Game of Checkers, Part 2: a tiny drama in CK2's Game of Thrones mod


Rising Sons

Not for long. I eventually ransom my way out of prison, though I have to take a loan to do it. Littlefinger, doesn't waste any time, immediately becoming Castellan for the new King Arrec, and shortly after, The King’s Hand. My little celebration was a bit premature.

Swans aside, my own prospects aren't great: my small collection of soldiers, which only stood at 1,200 at the start of the game and 900 before the war, have been whittled all the way down to 29. Twenty. Nine. That claim I have against Pebble? I’m not going to be able to press it with a mere 29 men, and after repaying my loan I’m flat broke.

Worse, I’m off to war. Again! Ned Stark has decided to claim independence from the Iron Throne, and he’s marching south to fight, and the Throne is marching north to meet him, and what’s directly between the north and the south? The Vale. Stark gets here first and his armies begin stomping all over the Sisters islands. I feel like the safest thing to do would be to fight the North, get imprisoned, and spend the war in Ned Stark’s prison, but despite losing several battles I can’t seem to get captured.


The battle spreads to The Eyrie, and Ned and his 6,400 men clash with considerably fewer Valemen. It seems The Vale will fall to the North when suddenly, shockingly, Ned Stark is killed in personal combat with Marwyn Belmore. I have no idea who that is, but he’s got an awesome name and apparently a good, sharp sword.

The battle continues. For some reason we’re fighting Ned’s army on open ground instead of just hiding inside The Eyrie and dropping rocks and bookcases and random prisoners onto Stark’s army through the Moon Door. Ninedrick is wounded in battle.

Finally, a full 31,000 Iron Throne soldiers arrive in a big clanking cloud of swords and armor. Dead Ned’s army, now led by his son, Robb Stark, promptly retreats through The Vale, and I squeeze in among the Crown’s soldiers. We’re off again to retake those stupid Sisters islands everyone is constantly fighting over.


While we’re riding toward another battle with a regrouping Robb Stark, I decide to send him a message. See, my son Neddrick has just come of age. His stats aren't great—he’s a naive appeaser, and he’s slothful and gluttonous. But Neddrick and his betrothed, Robb’s cousin Lyra, are now both old enough to become married (she’s 14). Maybe we should make it official? Seems like an odd message to send Robb Stark while engaged in a war against him, but these little details can’t be overlooked.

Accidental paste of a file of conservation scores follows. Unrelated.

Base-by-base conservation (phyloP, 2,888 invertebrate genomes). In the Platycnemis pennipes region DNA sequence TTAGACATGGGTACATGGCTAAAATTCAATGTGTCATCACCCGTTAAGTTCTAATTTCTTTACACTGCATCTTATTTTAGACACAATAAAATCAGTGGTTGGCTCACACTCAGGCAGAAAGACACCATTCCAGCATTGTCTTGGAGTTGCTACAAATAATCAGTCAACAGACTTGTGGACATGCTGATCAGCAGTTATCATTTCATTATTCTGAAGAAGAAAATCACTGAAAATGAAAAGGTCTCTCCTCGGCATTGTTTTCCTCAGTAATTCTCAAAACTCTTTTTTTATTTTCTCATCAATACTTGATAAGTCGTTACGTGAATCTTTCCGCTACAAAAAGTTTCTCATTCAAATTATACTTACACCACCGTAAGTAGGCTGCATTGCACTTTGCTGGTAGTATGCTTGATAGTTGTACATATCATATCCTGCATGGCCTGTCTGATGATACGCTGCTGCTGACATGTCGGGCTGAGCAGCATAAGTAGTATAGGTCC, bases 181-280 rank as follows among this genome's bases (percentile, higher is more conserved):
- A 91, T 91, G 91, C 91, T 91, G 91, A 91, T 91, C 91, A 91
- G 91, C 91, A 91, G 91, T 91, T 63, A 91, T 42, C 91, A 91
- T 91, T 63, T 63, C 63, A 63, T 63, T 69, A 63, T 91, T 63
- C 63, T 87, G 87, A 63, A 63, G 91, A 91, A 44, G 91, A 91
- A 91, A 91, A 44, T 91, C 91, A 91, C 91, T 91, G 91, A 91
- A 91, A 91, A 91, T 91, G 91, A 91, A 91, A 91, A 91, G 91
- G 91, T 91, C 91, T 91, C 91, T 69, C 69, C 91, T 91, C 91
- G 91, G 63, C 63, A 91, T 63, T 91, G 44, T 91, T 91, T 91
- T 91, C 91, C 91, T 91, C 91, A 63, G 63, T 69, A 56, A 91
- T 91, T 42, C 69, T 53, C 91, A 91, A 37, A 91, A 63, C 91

In response to my polite query, Robb Stark sends back a raven that says ARGGGGGGGHH because he’s just been maimed to death in battle. Whoops!


Luckily, Robb’s uncle and Lyra’s new guardian, one Benjen Stark, is still alive and quite friendly. The kids get married. I get a boatload of prestige out of the deal, somehow, and Lyra Stark gets to live in my castle with my lazy, gluttonous son. Also, the Starks pay me a handsome dowry for this deep honor despite me being involved in the war that just got both Ned and Robb killed. It’s a strange world, this Westeros.

With the marriage business out of the way, we continue to march north, but Robb’s son, Eddard II, accepts a truce from Arrec. Looks like the youngest of the Starks might be the wisest. I disband my remaining 21 soldiers and head home. In the aftermath, a new paramount of The Vale is named, Criston Moore. Littlefinger immediately becomes Castellan for Criston—of course—and I’m re-made Keeper of the Swans. I don’t think I’ll ever get any higher than this title. I’m just gonna be the swan guy forever.

In case it isn't evident in the writing, these wars have raged on for years. Home once more, everything settles down, but only briefly. I’m going to war again. This time it’s not for some distant ever-changing monarch who never talks to me and only lets me look after his stupid swans. For once, I’m going to war for myself. I’m pressing my claim on the island of Pebble.

Christopher Livingston
Staff Writer

Chris started playing PC games in the 1980s, started writing about them in the early 2000s, and (finally) started getting paid to write about them in the late 2000s. Following a few years as a regular freelancer, PC Gamer hired him in 2014, probably so he'd stop emailing them asking for more work. Chris has a love-hate relationship with survival games and an unhealthy fascination with the inner lives of NPCs. He's also a fan of offbeat simulation games, mods, and ignoring storylines in RPGs so he can make up his own.